Sphingosine-1-phosphate (S1P) is a potent biomediator that can act as either an intracellular or an intercellular messenger. In the nervous system it exerts a wide range of actions, and specific membrane receptors for it have been identified in various regions. However, the physiological origin of extracellular S1P in the nervous system is largely unknown. We investigated cerebellar granule cells at different stages of differentiation and astrocytes in primary cultures as possible origins of extracellular S1P. Although these cells show marked differences in S1P metabolism, we found that they can all release S1P and express mRNAs for S1P specific receptors. Extracellular S1P derives from the export of newly synthesized intracellular S1P, and not from the action of a released sphingosine kinase. S1P release is rapid, efficient, and can be regulated by exogenous stimuli. Phorbol ester treatment resulted in an increase in sphingosine kinase 1 activity in the membranes, accompanied by a significant increase in extracellular S1P. S1P release in cells from the cerebellum emerges as a regulated mechanism, possibly related to a specific pool of newly synthesized S1P. To our knowledge, this is the first evidence of the extracellular release of S1P by primary cells from the CNS, which supports a role of S1P as autocrine/ paracrine physiological messenger in the cerebellum.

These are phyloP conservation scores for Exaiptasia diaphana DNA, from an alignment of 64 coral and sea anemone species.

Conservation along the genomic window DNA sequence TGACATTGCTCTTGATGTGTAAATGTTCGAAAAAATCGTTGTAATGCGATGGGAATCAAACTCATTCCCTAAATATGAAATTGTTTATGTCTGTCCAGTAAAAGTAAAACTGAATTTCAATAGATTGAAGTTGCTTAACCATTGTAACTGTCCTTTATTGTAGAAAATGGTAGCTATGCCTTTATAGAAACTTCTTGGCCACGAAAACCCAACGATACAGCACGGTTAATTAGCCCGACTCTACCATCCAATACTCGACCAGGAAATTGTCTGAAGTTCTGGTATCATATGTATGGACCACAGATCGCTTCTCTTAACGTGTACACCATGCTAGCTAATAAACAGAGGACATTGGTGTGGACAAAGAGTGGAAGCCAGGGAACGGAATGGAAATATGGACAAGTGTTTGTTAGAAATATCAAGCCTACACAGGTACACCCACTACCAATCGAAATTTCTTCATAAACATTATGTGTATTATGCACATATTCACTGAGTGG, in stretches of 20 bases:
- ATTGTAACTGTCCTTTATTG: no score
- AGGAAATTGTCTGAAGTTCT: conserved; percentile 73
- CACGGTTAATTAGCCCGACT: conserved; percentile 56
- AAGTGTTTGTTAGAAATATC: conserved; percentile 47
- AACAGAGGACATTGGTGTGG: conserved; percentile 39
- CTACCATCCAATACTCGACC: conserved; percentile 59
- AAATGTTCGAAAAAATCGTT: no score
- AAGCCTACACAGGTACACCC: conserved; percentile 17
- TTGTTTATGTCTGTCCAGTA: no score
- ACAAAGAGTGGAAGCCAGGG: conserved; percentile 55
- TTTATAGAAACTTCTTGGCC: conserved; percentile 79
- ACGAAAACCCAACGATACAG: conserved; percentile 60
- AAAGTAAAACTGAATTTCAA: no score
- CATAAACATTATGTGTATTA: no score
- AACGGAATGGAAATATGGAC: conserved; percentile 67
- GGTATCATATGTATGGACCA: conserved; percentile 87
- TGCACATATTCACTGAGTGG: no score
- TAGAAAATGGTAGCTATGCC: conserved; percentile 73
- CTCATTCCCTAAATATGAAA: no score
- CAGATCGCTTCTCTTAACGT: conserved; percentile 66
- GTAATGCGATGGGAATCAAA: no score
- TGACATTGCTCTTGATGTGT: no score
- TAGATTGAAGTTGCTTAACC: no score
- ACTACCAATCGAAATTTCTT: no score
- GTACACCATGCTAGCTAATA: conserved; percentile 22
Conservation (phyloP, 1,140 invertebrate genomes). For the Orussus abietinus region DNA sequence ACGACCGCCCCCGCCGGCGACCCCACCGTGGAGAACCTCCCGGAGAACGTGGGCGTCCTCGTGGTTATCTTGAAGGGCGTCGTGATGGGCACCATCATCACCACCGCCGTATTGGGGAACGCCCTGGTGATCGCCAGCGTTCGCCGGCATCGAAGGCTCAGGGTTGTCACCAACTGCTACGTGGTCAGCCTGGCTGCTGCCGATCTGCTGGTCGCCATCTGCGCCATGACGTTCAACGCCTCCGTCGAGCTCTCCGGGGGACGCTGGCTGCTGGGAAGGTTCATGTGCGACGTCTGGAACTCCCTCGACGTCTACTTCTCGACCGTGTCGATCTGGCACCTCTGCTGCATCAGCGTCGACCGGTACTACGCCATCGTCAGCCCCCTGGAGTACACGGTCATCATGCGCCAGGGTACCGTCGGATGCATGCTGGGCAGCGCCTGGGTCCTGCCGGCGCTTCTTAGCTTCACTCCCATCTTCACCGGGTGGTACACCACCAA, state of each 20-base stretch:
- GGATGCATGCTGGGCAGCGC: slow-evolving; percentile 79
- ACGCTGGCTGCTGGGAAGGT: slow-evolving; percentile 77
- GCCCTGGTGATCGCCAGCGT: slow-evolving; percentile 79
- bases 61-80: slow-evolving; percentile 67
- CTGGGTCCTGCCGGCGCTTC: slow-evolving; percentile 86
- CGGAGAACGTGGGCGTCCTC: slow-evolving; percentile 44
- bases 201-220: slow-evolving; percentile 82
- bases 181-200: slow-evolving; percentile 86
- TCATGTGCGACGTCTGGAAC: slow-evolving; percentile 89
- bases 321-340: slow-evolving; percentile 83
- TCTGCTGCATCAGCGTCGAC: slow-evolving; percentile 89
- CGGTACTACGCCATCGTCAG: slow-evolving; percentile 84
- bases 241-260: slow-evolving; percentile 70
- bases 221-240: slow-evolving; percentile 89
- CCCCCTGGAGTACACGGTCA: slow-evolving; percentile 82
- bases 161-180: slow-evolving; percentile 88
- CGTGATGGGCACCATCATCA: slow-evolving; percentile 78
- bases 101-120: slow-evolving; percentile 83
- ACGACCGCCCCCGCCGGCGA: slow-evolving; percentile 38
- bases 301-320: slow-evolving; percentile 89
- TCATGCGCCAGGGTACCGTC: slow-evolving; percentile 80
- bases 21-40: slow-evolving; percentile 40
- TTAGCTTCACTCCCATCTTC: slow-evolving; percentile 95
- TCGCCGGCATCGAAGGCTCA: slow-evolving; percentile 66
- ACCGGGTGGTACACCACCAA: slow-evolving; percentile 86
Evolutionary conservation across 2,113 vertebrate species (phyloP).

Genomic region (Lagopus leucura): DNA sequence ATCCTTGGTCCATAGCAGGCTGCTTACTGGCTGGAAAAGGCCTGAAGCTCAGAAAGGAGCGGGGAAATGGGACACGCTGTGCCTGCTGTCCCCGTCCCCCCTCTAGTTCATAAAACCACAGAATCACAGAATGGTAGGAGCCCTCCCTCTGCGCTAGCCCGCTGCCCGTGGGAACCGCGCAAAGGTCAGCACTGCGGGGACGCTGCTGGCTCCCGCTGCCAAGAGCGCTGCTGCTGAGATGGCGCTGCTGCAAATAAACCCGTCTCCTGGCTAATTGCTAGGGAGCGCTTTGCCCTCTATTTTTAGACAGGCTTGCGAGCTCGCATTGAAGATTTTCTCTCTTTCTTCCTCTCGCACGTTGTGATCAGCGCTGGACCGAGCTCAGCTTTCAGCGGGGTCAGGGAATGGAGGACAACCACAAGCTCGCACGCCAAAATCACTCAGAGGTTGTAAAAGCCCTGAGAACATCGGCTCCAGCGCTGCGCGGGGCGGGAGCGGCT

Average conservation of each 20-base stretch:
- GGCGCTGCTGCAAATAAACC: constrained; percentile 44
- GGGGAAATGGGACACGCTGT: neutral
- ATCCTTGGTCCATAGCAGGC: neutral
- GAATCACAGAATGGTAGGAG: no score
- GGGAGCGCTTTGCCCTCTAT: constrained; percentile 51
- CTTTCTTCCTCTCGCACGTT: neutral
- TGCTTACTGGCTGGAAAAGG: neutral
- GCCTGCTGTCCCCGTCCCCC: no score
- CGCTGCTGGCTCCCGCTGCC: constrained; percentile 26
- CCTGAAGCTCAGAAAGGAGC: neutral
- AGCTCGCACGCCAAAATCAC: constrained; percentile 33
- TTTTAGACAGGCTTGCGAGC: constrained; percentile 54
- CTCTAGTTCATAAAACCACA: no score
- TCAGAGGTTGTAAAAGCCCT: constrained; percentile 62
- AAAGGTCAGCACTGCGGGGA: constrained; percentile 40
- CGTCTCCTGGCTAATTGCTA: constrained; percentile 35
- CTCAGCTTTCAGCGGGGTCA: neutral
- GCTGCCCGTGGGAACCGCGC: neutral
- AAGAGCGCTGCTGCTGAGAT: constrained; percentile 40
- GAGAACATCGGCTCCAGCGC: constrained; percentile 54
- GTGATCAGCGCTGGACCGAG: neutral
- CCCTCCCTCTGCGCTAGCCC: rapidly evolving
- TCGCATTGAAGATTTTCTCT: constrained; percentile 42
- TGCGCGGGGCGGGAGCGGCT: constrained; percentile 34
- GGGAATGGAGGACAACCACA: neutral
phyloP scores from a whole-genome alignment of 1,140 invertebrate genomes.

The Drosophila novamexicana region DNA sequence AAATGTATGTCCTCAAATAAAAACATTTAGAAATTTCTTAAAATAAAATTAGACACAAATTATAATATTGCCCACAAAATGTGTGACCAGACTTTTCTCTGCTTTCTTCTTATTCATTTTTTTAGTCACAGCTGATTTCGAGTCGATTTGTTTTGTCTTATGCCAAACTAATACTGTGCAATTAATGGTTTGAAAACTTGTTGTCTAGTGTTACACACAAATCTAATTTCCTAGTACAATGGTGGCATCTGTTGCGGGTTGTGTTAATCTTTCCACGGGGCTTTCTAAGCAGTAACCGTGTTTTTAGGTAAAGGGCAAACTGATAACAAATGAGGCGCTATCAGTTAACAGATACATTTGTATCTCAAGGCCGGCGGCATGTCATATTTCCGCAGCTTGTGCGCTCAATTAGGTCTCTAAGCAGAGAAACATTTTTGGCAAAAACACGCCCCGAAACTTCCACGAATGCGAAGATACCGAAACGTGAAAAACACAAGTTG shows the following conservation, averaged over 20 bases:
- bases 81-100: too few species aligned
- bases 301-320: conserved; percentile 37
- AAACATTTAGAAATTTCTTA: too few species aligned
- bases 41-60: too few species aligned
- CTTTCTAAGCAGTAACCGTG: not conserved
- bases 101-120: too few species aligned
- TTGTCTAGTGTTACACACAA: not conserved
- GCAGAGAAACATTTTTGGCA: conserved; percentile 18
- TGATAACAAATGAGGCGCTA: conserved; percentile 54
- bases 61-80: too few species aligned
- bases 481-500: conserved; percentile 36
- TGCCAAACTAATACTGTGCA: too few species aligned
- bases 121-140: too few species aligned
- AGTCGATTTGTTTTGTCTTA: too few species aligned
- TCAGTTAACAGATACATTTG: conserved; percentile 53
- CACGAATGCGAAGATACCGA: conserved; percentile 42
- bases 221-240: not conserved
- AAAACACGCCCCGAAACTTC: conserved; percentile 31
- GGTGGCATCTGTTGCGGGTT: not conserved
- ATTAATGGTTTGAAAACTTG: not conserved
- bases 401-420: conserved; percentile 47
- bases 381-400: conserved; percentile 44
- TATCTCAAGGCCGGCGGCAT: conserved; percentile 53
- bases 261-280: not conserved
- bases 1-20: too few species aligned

- Cerebellar granule cells
- Intercellular mediators
- Sphingosine kinase
ASJC Scopus subject areas
- Cellular and Molecular Neuroscience